The first board - Three-Arms - was upon him, with One-Eye an instant behind. And Skarrigg did the unexpected. He rolled forward. Under their attacks The board-riders attempted to circle back to him, but they were not coordinated, with Three-Arms turning left, and One-Eye turning right - this caused them to collide, knocking one off of his board.

Skarrigg quickly jumped to his feet and struck at Three-Arms’ board with a mighty two-handed chop. The blow severed Three-Arms’ left foot a few inches above the ankle and proceeded to cut the board in two. Three-Arms screamed in agony and horror as he fell to the ground. And Skarrigg was on him an instant, ending him with a quick, decapitating stroke.

Beware my son! The Voice screamed as One-Eye sprung upon Skarrigg. Stabbing him multiple times with his trident. Two blows were solid hits into Skarrigg’s right flank, and though they failed to penetrate his enchanted plate. He felt both hits keenly.


Sardisna desperately tried to rouse Lotathaa: “Awaken mighty one! To war! For your son’s battle alone!” She cried in Aquan.

Sardisna then turned to Ithaqui and screamed: “Help me!”

Ithaqui responded without looking at her: “All things must change. The Destroyer has come, and he will change everything.”

“Damn you!” Sardisna shouted as she dragged Lotathaa’s great black mace to him.

“Awaken Lord! Your time is now! To War!” She pleaded again.

Lotathaa’s eyes seem to focus on her. “War? Has the Green Magi returned?” he asked her.

“Yes! Yes! The Green One is back. Now we shall be avenged. You shall have your justice!” Sardisna told him.

“WAR! VENGEANCE!” Lotathaa roared as he grabbed the black, barnacle covered mace as he leapt up and prepared to charge. Unfortunately, Sardisna stood in front of him and he looked upon with eyes lost in a time two millennia past, and crushed her with a great two-handed blow, bellowing “GREEN ONE!” in Aquan as he did so.

Ithaqui saw her sister’s death, and while she was numb with shock, she was not surprised at the outcome. “He will indeed change everything. Even if Lotathaa is victorious, nothing will be the same. And my duty is to the future, not the past.” She said to her sister’s butchered remains as she jumped into the water.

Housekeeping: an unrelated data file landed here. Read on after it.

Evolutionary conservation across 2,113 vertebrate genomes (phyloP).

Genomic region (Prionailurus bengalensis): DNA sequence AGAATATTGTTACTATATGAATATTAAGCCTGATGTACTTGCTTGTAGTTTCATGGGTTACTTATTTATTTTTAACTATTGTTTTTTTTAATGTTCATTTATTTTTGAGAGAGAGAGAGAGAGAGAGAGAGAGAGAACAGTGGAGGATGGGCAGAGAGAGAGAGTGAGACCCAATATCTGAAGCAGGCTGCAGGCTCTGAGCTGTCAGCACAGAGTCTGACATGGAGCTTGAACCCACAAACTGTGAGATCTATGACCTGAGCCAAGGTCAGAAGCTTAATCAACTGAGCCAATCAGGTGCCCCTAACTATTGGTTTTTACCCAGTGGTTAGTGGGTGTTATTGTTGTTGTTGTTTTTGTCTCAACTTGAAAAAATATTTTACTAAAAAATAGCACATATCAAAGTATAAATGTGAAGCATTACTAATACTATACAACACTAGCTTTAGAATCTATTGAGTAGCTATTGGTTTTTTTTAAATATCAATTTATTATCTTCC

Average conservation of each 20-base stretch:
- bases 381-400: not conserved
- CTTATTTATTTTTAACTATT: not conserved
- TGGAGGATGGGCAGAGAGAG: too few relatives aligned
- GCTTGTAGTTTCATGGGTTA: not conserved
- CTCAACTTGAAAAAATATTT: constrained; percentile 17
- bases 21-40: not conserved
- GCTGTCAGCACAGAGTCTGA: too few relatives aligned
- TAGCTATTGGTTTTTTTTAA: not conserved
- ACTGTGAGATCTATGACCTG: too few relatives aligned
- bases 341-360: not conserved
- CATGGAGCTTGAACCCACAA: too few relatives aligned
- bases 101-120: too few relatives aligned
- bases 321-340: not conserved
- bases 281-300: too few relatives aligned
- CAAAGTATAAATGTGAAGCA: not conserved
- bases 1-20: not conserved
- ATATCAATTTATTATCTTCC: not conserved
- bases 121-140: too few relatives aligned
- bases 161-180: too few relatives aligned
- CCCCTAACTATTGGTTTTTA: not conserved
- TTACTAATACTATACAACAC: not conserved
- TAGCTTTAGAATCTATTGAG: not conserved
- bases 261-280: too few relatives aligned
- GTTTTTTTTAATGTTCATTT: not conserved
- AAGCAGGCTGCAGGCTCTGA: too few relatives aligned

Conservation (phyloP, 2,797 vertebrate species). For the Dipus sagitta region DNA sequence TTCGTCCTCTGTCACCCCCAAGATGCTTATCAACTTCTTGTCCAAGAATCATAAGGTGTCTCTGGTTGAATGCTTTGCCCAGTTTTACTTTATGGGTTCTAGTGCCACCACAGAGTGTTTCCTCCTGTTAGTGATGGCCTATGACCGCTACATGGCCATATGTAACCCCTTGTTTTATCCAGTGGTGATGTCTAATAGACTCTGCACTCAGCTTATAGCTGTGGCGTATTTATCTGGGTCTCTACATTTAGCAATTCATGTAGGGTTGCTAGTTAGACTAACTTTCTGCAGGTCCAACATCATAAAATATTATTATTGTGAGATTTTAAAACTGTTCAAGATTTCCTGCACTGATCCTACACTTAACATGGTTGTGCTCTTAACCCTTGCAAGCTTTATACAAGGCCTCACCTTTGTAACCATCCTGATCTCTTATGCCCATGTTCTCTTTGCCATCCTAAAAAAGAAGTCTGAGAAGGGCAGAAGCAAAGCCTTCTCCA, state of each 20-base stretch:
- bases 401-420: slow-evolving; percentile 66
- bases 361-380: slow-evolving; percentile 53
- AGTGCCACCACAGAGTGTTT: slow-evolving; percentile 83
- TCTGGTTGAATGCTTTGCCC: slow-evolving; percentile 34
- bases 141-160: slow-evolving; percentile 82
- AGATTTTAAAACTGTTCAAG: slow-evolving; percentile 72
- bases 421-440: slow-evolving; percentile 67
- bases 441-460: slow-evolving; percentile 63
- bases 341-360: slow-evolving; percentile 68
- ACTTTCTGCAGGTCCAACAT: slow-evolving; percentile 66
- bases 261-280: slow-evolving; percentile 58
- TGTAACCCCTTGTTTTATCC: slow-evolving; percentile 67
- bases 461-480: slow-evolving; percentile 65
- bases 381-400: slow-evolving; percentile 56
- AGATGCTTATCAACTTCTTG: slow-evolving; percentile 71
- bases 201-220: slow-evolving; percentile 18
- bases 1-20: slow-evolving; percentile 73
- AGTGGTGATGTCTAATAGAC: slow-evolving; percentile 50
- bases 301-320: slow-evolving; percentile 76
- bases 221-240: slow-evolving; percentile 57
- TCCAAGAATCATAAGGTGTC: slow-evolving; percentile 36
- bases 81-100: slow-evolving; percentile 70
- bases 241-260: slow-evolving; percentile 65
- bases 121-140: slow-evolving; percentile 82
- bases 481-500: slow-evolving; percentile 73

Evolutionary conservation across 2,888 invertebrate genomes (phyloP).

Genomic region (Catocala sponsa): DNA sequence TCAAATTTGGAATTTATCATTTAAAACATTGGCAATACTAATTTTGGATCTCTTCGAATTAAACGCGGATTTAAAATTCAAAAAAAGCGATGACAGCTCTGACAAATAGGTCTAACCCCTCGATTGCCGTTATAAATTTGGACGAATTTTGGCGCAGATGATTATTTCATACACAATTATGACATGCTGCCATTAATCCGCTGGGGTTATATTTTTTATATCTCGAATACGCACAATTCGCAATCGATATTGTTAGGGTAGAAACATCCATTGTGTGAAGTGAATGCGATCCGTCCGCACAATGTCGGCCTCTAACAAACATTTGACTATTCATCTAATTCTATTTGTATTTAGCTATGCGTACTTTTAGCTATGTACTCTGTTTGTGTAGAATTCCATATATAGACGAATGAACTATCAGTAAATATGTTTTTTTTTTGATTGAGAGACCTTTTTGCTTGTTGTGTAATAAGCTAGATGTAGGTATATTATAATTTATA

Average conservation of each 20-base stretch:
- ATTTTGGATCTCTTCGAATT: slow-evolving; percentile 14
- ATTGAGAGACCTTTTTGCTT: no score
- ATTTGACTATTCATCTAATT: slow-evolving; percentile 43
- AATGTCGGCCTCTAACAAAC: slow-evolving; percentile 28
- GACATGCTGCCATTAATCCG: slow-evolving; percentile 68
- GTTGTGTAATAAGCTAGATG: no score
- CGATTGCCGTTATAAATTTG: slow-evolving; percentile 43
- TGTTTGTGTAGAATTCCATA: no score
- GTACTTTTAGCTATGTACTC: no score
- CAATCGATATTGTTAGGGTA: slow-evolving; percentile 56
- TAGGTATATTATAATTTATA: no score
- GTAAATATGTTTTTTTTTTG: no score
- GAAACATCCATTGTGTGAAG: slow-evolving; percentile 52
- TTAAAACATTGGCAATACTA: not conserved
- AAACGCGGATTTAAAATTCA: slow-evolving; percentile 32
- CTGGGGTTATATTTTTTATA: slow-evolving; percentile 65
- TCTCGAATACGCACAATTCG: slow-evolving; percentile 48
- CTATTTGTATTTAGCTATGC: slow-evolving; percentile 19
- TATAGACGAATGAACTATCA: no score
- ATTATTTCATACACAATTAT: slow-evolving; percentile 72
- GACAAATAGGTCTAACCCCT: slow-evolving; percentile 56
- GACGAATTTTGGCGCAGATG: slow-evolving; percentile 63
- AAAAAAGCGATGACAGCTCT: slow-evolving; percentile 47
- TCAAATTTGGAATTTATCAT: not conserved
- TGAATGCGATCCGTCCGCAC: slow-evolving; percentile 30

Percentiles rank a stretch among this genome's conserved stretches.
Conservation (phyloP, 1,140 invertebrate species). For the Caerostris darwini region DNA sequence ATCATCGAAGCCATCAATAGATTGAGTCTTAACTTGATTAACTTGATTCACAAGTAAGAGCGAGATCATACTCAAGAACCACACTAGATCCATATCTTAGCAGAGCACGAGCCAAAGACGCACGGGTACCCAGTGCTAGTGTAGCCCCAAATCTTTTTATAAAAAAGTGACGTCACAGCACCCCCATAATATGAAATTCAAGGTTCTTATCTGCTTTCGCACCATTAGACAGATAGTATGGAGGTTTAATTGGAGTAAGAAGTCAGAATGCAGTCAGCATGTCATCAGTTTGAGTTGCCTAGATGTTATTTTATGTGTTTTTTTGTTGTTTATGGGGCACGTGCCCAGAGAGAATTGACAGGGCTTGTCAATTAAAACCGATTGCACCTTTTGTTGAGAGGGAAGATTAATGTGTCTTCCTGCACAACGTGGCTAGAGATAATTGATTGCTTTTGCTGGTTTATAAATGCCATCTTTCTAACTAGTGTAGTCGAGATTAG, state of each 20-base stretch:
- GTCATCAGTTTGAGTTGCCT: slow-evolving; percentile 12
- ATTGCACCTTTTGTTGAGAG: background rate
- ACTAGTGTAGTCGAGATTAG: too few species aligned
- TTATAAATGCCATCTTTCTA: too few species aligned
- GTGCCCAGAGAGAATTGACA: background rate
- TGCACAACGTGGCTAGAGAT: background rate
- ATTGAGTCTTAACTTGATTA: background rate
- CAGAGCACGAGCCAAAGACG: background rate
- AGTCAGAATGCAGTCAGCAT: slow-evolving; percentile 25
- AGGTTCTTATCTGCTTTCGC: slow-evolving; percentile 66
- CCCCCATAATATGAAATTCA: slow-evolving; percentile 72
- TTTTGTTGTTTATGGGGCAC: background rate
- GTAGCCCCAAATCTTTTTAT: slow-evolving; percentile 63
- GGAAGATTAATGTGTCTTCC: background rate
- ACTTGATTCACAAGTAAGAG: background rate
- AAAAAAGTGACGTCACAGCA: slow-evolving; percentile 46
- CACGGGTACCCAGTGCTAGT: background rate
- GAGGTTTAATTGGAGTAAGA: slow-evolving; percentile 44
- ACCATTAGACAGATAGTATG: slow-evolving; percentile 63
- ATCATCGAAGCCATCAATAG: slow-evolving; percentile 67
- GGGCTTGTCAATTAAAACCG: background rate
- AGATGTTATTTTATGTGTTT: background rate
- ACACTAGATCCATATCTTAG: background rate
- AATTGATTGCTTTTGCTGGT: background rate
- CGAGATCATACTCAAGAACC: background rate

One-Eye stabbed forward with his trident again. However, this time Skarrigg was ready for him. Stepping to his right, putting himself in One-Eye’s blind spot, Skarrigg used his buckler to deflect the trident and stepped inside One-Eye’s, swinging his blackblade one handed, caught One-Eye through the throat, severing his windpipe, and the arteries and veins in his neck. The fishman dropped his weapon and fell to his knees. Grasping his throat and trying to catch the breath that would not come. However, the dual burning and freezing effects of the sword cauterized the great wound and there was little blood.

Skarrigg finished his foe with a two-handed diagonal strike which decapitated One-Eye just as he heard the great behemoth roar and looked up seeing it charge his way.

“What is he saying!” Skarrigg asked out loud.

It is in Aquan, He is screaming ‘Green Magi and Green One" over and over again. Beware my son, despite its addled mind. This is a mighty foe! The Voice warned, concern evident in its tone.

Skarrigg looked down at his black armor and commented: "I think he has me confused with someone else."

Lotathaa arrived in a dead charge, but Skarrigg struck faster with a two handed slash from right to left across the fishman’s midsection. However, the enchanted crab-shell armor was strong. Very strong. And even though the steaming blade penetrated it and drew blood it was not the disemboweling stroke that Skarrigg had hoped for.

Lotathaa also swung horizontally from right to left and caught Skarrigg under his left arm. Skarrigg felt his ribs break and bones enter his lung as he was lifted into the air and thrown several feet to the ground! He dropped his blade from nerveless fingers and landed at the water’s edge.

Skarrigg! Move! The Voice screamed into his mind as Lotathaa advanced toward Skarrigg.

“GREEN ONE! DIE!” Lotathaa roared as he brought the huge mace down. Skarrigg rolled to his left and screamed in pain right before the mace hit the walkway and cracked the ground.

Skarrigg rolled again over a weapon and grabbed it with his right hand. Lotathaa raised his mace to strike again and repeated his roaring cry: “GREEN MAGI! DIE!” as he brought the mace down, Skarrigg pulled up the weapon, One-Eye’s trident, and in desperation stabbed upward. The trident caught Lotathaa in the face as he was coming down, the central prong caught Lotathaa in his left eye, and the leftmost prong stabbed him through the forehead. Lotathaa stopped in mid swing, and stumbled back several steps, pulling the trident from Skarrigg’s hand.

Lotathaa pulled the trident from his face - and his left eye, as well as bits of brain came with it. He then made a stumbling walk back to his makeshift throne, sat down, and died.